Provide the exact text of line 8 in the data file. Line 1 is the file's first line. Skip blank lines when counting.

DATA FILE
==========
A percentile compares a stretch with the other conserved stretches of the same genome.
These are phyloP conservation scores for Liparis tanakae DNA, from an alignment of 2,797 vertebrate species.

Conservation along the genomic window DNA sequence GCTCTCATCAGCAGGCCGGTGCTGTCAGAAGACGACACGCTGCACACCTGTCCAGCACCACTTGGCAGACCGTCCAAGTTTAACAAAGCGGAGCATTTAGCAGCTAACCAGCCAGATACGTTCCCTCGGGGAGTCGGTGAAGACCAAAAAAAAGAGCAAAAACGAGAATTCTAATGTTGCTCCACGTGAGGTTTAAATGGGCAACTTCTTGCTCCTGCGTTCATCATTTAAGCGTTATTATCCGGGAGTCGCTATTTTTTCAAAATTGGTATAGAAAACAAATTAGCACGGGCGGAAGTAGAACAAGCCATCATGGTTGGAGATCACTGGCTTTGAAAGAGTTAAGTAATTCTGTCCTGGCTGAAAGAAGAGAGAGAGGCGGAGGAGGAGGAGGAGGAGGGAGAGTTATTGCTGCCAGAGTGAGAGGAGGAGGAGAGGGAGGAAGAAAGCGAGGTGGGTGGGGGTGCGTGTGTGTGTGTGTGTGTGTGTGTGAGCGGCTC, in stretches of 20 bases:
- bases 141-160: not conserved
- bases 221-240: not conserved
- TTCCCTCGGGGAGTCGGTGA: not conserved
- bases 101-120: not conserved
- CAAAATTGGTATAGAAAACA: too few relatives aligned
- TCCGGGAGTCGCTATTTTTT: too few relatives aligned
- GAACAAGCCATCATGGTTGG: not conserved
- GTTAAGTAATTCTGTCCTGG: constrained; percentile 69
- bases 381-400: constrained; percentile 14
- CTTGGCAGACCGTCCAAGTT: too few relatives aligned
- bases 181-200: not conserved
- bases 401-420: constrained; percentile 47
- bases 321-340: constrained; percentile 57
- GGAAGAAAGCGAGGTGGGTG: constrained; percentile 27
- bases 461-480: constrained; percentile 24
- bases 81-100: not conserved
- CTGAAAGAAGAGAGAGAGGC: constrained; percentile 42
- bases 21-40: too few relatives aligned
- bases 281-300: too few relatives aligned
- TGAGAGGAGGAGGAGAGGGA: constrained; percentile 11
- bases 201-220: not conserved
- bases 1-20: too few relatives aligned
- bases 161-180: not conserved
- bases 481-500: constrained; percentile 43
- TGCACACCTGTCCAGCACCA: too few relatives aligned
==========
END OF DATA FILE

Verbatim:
- CAAAATTGGTATAGAAAACA: too few relatives aligned